Approximately twenty years ago, the regulation of Substances of Human Origin (“SHO”) in Europe was reshaped by the introduction of the Blood Directive (2002/98/EC) and the Tissues and Cells Directive (2004/23/EC) (together the “BTC Directives”). Although EU directives are legislative acts, they are not directly binding on Member States and merely set out a goal that all EU countries must achieve. It is up to the particular Member State to determine how best to achieve that goal and to make its application binding.
The Blood Directive is principally concerned with the safety and quality of whole blood and blood components for therapeutic use; it sets out various requirements, including:
- the establishment of quality assurance systems;
- notification of serious adverse events and reactions; and
- the testing of donations to ensure they comply with the relevant requirements (for example testing for HIV, hepatitis, and other infectious diseases).
The Tissues and Cells Directive governs safety and quality of human tissues and cells for therapeutic use. It does not apply to autologous grafts (e.g. skin grafts from the same patient), blood (which is covered by the Blood Directive) or organs. This directive prescribes rules for:
- inspections and control measures;
- import and export of tissues and cells;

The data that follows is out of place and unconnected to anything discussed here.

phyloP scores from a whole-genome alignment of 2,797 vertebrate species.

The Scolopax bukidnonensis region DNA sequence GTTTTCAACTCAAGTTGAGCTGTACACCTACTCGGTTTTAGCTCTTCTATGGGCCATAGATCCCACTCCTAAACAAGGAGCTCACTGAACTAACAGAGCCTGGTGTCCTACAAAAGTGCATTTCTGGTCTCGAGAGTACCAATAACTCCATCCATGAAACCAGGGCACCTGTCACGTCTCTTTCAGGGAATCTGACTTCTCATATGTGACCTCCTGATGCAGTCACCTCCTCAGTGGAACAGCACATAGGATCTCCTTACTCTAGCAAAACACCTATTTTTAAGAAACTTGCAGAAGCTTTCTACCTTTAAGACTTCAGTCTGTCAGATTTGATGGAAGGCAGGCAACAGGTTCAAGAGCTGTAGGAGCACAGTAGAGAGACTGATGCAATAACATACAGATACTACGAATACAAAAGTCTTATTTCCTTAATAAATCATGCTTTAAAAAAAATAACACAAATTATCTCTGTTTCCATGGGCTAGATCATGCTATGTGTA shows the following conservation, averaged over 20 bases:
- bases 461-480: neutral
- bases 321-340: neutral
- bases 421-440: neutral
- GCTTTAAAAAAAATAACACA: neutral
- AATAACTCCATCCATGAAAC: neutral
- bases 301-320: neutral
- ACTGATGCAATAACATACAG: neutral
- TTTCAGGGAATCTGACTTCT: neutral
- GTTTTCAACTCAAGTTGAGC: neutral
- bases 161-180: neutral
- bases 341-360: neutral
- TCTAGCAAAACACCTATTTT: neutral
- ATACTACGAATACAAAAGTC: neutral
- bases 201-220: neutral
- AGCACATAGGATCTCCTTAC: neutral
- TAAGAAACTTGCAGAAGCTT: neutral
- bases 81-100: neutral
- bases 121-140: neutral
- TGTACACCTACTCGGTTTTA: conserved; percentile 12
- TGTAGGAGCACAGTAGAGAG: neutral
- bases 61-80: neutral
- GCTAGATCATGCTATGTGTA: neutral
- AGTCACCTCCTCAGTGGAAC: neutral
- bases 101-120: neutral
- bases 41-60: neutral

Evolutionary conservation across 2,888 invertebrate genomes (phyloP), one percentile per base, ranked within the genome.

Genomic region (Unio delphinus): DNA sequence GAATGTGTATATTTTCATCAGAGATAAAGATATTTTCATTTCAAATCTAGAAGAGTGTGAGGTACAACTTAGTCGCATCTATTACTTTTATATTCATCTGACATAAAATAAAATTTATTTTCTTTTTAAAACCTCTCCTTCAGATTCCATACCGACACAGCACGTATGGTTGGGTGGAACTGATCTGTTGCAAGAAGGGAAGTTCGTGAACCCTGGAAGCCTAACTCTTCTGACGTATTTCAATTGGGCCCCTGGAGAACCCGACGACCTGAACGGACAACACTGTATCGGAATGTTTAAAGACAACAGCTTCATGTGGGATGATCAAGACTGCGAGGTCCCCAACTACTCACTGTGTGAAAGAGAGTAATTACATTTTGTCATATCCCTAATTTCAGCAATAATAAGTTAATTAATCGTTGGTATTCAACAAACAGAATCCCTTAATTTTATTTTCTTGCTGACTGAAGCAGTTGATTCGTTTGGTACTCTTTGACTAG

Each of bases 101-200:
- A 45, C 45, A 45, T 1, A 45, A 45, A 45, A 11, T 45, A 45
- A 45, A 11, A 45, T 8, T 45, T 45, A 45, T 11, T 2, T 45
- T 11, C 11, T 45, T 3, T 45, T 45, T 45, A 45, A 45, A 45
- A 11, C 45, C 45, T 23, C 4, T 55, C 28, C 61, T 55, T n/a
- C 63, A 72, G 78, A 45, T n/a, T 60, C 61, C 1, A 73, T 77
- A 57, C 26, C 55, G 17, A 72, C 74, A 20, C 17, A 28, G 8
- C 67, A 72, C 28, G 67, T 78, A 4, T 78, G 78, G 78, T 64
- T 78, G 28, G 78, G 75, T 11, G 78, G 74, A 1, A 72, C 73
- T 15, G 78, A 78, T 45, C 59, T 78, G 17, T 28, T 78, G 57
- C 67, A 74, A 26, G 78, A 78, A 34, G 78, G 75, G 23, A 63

- notification of serious adverse events and reactions;
- quality management; and
- processing/storage of tissues and cells.
The EU’s proposed SHO Regulation
On 14 July 2022 the European Commission adopted a proposal that would repeal the BTC Directives. The Commission’s press release can be accessed here. The aim is ultimately to advance patient safety by improving the quality of blood, cells, and tissue products for various human clinical applications. From a regulatory perspective this makes sense: the BTC Directives are almost two decades old. In that time, the development of clinical cell and tissue therapies has advanced significantly, whereas the rules and regulations safeguarding patients and donors have not.
Although the final text remains to be seen, the new SHO Regulation is expected to include (but is certainly not limited to) the following provisions:
- The establishment of a digital SHO platform, which will allow authorities and stakeholders to facilitate data exchange and administration.
- In collaboration with National SHO Authorities, Member States will draw up plans to mitigate vulnerabilities to supply disruptions. This is particularly important in emergency scenarios (e.g. the COVID-19 pandemic).
- Protection for substances such as human breast milk and intestinal microbiota (not currently covered by the BTC Directives).
- Protection for offspring born from medically assisted reproduction, as well as protection for donors (i.e. blood, stem cell and egg donors).
- Entities conducting activities that may affect the safety and quality of SHO will have to register with a competent authority, as well as having to report their annual activity data to ensure compliance.